Foraging has taken the UK by storm over the last five or six years. On reflection, it seems to make perfect sense that consumers, particularly from a younger age demographic, are becoming, or are already, more and more curious about where their food really comes from. We have never been more motivated, often bordering on obsession, to understand the provenance of what we eat and what we drink. It started quite simply with supermarkets wanting to reassure shoppers that their meat and fish, where possible, are sourced from within the confines of our Sceptered Isle.
This precipitated the question ‘well, what about all the stuff that isn’t procured from within the UK then, where does all that come from?’ The answer was of course, all four corners of the world. It was as if British shoppers took the red pill, as proffered by Morpheus of Matrix fame, and our staggering, wilful ignorance about where our food really came from hit us like a youthful Mike Tyson. This was the fertile soil from whence our burgeoning enthusiasm and devotion to foraging has emanated.
Foraging is the rather zen art of being able to search for, identify and ultimately, consume food or ingredients used for making drinks, from mother nature’s rather clandestine, but undeniably bountiful larder. Of course, mother nature is rather more generous during the Spring and Summer months than she is in the frost bitten, icicle decorated depths of Winter. However, don’t let that deter you, because even in bleakest recesses of Winter, there is plenty still to be enjoyed. I would like to add at this juncture, that I am writing from a position of relative strength, having delved into foraging myself… in Scotland… in February.
The charismatic and extremely knowledgeable Monica Wilde helped me to take my first, teetering, Bambi-esque steps into the foraging world, a world which was otherwise entirely new to me. Monica’s surname may be my favourite ever example of nominative determinism at its very finest, for she is Wilde by name and Wilde by profession. In fact, the proof is in the foraged pudding because Monica and her husband had recently completed the impressive feat of having lived for an entire year on nothing but foraged food, and I must say, they both looked in exceedingly good nick.
Monica’s own edict is “Reconnecting with nature through foraging is a path to health and happiness – not just our own, but the planet’s too”. Over a period of around three hours she taught me many choice morsels from the foraging expert’s playbook, showing me what plants, flowers, mushrooms, roots and even weeds could provide essential, and often rather tasty, sustenance. I learned how to recognise the potentially poisonous from the nutritious and the underripe from the perfectly in season. Monica took enormous care to answer each and every one of my questions, whilst showing me the endless foods that grow in almost any garden, that I would have looked past without a second glance, oblivious to their health-giving properties. My own fascinating experience with Monica took place in the extremely handsome grounds of Glenapp Castle, the five-star hotel in Ayrshire, Scotland, boasting remarkable views not only across the castle’s own estate, but also out to sea towards Arran and, further afield, Northern Ireland.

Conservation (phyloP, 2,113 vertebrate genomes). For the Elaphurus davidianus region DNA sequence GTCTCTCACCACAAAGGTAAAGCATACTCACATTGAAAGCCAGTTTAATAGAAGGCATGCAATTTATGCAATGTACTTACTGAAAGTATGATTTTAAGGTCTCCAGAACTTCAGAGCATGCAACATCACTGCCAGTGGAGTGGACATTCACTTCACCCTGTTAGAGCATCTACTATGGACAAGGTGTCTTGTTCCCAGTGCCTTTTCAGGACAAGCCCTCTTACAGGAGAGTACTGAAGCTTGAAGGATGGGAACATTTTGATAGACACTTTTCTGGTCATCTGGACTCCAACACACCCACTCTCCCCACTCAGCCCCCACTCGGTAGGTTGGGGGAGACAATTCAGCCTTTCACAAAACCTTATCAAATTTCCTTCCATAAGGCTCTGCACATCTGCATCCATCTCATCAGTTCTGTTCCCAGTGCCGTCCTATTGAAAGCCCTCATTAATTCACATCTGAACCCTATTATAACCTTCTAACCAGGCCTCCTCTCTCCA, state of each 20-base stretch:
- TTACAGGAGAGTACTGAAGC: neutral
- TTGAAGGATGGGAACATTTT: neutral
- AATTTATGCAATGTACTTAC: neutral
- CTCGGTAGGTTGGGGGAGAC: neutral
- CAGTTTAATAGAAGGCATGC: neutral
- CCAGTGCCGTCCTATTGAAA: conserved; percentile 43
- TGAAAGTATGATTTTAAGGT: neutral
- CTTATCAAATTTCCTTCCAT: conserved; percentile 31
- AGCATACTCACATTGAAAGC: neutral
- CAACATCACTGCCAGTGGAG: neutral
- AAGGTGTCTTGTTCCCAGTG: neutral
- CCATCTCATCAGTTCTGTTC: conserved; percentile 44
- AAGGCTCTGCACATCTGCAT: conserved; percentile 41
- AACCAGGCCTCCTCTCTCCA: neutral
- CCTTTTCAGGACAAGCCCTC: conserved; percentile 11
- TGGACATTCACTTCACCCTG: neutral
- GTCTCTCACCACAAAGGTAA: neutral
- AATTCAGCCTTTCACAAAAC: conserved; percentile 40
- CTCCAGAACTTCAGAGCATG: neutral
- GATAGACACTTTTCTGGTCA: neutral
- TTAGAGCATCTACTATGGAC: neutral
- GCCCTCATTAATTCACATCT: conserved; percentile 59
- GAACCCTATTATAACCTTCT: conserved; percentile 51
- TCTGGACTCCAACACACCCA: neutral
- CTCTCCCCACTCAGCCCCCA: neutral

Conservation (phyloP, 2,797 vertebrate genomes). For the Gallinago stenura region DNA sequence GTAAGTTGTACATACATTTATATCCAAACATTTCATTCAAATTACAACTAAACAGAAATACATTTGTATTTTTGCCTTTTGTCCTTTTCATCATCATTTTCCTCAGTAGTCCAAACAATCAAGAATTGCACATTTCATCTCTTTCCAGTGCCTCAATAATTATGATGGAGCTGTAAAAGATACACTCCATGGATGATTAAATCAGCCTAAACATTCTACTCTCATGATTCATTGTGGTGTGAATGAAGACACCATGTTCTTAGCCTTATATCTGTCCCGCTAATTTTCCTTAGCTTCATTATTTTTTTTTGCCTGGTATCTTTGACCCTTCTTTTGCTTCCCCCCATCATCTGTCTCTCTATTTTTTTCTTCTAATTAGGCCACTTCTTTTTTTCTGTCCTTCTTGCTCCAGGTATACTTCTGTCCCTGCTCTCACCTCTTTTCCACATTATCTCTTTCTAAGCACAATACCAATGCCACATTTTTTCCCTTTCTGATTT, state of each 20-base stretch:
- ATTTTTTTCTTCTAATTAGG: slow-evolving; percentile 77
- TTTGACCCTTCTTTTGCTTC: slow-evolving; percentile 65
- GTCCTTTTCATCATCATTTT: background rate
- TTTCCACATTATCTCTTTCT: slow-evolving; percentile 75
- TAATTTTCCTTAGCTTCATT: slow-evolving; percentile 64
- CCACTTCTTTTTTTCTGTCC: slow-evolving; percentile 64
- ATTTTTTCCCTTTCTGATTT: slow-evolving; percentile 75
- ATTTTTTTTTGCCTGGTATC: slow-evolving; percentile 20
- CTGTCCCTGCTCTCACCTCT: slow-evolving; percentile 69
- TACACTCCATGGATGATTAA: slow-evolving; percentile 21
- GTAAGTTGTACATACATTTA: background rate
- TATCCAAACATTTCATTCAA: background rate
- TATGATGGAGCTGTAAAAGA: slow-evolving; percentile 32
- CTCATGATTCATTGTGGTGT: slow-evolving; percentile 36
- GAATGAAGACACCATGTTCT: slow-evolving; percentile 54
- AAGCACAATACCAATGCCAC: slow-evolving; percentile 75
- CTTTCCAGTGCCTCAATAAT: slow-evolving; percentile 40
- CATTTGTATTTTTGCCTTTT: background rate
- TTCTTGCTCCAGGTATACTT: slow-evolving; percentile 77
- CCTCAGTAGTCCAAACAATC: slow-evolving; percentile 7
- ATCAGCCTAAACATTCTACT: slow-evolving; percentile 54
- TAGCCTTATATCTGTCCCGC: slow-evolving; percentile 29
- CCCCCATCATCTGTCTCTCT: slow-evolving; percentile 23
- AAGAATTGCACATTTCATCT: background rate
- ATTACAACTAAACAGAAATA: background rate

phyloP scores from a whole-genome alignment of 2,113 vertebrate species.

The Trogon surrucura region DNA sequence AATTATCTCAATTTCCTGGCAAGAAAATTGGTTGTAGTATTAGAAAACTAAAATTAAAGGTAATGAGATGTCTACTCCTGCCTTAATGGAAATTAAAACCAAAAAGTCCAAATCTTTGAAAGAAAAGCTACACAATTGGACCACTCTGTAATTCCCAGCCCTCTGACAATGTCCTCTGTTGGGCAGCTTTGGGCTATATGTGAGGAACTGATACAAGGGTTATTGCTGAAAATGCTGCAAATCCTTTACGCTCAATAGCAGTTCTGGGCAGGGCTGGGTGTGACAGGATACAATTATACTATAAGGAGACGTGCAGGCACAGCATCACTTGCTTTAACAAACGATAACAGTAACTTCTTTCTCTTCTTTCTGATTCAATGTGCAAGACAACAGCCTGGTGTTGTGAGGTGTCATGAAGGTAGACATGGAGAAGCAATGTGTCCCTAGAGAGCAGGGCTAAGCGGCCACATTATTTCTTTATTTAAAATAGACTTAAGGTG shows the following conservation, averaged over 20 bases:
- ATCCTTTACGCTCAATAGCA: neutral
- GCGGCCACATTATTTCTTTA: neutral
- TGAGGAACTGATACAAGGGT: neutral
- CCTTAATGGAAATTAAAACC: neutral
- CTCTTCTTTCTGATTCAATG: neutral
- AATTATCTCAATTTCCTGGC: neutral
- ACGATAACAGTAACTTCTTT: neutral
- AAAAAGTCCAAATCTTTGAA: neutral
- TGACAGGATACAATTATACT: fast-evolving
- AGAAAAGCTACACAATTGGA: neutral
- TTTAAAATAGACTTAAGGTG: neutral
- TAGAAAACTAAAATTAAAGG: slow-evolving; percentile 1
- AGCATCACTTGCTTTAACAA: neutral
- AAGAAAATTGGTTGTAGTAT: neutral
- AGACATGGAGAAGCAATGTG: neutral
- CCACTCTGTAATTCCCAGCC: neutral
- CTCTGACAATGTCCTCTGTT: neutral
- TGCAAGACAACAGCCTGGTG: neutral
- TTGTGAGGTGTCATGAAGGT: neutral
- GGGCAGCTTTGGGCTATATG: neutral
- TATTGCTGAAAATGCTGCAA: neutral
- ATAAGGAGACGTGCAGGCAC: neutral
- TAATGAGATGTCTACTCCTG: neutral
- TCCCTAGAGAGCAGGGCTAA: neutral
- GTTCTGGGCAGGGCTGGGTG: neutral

Having made our way through a small part of the seemingly endless grounds, we returned to Glenapp Castle to sit beside a roaring fire in the hotel’s lounge, where we tried an incredible array of food and drink from Monica’s kitchen. This included tea made from various herbs and leaves taken from her own garden, and, the ultimate saccharine delicacy, Birch sap syrup. As sweet as it is viscose, and as precious as it is healthy – the Birch tree must be ‘tapped’ for between 14 to 21 days to draw off sufficient sap to then make the tiniest amount of syrup. The experience was spellbinding from start to finish and will allow those who spend this kind of time with Monica to see the world in a rather different light, whether that is their own back garden or the great, untamed wild.
Glenapp Castle, Ballantrae, Girvan KA26 0NZ